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New Report Finds North Korean Mining of XMR Increased Tenfold in 2019, Online Activity 300%

A report published by cybersecurity organization Insikt Group claims internet use in North Korea has grown significantly in the past three years. The group cites a “300% increase in the volume of activity to and from North Korean networks since 2017,” and part of this activity involves monero (XMR) mining. Insikt observes a tenfold increase in mining of the privacy coin by the DPRK since May 2019.


Though the global internet is used only by elite parties in the communist nation, crypto is said to be mined in an effort to avoid Western sanctions, with monero likely “more attractive than Bitcoin” according the group, thanks to its anonymity.


North Korean Mining


New Report by Insikt Group on North Korean Mining Activity


Insikt Group, a division of private cybersecurity firm Recorded Future, has just released a new report on internet activity in North Korea which finds that both internet usage and mining of monero have increased drastically in recent months.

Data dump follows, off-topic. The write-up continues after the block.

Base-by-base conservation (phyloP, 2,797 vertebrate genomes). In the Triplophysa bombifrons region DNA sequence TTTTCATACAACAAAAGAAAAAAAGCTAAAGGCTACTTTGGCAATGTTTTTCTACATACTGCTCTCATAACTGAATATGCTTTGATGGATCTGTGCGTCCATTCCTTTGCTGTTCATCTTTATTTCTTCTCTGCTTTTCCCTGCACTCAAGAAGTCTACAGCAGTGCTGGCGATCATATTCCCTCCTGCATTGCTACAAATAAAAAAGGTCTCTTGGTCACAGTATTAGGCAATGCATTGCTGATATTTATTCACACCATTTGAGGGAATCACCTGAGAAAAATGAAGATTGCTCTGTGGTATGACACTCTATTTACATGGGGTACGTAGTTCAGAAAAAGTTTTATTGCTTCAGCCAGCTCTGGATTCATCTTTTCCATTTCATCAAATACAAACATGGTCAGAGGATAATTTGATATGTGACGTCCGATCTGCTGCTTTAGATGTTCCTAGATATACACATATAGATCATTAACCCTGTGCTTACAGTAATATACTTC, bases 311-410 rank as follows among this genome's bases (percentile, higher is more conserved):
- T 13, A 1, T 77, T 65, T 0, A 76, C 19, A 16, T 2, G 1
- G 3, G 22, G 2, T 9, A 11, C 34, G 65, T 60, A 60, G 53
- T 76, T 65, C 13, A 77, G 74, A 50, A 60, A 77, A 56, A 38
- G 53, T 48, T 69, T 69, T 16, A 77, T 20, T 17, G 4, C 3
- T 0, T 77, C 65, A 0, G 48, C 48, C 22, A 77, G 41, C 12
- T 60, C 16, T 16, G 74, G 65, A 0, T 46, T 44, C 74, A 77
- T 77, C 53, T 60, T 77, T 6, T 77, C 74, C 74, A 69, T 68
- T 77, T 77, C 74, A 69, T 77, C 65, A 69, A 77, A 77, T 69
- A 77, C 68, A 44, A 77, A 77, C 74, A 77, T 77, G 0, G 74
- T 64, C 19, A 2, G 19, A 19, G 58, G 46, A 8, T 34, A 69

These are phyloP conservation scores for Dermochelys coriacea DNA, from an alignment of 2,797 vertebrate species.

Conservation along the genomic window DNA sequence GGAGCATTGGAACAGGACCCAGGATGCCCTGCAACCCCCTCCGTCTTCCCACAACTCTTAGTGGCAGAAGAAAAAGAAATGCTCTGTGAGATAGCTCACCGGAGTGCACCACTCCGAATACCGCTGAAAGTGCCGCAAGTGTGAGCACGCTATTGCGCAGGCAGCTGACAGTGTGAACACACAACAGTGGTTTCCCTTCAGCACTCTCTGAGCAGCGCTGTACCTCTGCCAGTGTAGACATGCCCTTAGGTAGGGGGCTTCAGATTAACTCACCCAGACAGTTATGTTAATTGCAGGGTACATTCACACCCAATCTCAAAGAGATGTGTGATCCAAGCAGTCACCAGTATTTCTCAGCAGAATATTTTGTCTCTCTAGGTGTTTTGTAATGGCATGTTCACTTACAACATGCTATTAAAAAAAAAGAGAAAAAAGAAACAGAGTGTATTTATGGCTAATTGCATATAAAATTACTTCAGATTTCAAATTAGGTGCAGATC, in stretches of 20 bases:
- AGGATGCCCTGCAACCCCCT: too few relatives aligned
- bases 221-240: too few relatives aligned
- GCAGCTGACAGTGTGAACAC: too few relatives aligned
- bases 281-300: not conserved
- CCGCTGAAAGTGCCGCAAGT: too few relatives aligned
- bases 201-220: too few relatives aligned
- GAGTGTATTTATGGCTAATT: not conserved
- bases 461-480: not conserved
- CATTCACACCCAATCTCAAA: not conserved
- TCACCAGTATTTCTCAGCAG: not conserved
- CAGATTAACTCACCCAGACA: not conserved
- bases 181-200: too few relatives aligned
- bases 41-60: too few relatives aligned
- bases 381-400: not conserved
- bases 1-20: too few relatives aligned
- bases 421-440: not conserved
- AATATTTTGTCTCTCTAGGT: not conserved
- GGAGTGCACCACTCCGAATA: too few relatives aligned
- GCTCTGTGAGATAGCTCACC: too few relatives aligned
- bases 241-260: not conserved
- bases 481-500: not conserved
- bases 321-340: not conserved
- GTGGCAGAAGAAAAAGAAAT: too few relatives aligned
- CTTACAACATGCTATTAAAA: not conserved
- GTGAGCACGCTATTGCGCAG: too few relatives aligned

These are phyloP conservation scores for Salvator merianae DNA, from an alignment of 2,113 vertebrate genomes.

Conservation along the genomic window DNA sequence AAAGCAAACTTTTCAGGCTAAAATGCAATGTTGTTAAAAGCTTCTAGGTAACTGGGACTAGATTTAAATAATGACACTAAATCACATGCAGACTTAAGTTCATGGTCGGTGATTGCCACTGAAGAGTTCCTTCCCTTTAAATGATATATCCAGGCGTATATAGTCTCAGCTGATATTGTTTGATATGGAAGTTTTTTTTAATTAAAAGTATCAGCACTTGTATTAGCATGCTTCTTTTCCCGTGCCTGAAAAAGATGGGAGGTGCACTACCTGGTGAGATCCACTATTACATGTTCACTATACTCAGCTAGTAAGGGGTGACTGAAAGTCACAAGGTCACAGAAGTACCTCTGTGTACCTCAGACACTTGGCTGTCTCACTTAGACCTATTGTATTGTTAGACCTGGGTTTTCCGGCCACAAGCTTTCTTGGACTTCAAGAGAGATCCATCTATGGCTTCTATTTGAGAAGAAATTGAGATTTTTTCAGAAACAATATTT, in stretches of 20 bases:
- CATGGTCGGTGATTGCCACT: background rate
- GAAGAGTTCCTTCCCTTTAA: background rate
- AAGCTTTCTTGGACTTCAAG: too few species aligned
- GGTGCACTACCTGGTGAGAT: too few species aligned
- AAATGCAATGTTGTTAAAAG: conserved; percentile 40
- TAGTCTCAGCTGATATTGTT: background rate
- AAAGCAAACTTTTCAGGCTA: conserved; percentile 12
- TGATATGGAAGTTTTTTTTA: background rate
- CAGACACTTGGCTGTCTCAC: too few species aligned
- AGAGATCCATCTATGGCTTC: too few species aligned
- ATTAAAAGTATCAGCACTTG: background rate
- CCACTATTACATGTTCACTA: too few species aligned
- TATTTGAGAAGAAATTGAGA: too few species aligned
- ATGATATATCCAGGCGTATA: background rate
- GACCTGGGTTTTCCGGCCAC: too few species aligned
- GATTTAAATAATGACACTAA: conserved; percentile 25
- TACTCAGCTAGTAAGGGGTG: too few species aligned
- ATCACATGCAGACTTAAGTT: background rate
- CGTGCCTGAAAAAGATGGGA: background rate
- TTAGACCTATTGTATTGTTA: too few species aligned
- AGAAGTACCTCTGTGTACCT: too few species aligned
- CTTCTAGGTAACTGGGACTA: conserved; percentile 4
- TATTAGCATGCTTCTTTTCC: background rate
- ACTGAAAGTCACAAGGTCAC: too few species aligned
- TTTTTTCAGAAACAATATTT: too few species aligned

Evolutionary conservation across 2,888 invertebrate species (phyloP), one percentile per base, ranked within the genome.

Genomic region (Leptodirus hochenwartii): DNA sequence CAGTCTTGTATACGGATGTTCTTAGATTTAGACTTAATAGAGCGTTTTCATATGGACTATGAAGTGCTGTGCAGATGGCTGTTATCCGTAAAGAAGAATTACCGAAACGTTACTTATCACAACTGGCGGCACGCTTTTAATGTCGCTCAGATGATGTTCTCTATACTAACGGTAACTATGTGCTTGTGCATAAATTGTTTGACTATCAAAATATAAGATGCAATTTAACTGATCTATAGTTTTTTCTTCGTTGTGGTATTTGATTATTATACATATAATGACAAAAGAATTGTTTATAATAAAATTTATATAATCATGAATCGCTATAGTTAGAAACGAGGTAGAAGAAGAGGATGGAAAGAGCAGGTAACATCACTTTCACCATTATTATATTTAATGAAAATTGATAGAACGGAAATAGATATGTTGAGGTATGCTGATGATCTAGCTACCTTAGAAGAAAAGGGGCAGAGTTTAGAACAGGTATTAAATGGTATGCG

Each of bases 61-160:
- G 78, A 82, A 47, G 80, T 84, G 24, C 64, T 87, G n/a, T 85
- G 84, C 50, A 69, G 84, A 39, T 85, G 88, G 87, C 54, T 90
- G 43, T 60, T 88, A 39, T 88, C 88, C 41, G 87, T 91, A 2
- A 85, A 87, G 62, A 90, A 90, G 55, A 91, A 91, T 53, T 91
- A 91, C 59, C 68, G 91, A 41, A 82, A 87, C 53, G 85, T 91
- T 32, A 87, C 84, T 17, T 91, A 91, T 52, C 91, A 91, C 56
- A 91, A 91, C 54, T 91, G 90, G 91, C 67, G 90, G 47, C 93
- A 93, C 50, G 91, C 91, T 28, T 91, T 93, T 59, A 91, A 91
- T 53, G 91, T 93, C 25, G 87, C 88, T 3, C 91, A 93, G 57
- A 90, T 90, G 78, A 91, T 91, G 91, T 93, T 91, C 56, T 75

“For this research, Insikt Group examined North Korean senior leadership’s internet activity by analyzing third-party data, IP geolocation, Border Gateway Protocol (BGP) routing tables, network traffic analysis, and open source intelligence (OSINT) using a number of tools,” the paper states. “The data analyzed for this report spans from January 1, 2019 to November 1, 2019.”


As global internet usage is restricted to elite parties and political officials in the communist regime, findings on crypto mining and network usage can be viewed as all the more compelling. Insikt observes:


For the North Korean political and military elite, the 2019 data show that the internet is not simply a fascination or leisure activity, but is a critical tool for revenue generation, gaining access to prohibited technologies and knowledge, and operational coordination.


The report analyzes the global internet, accessible only to these parties, and does not focus on activity occurring via “Kwangmyong,” the country’s domestic intranet. Read More...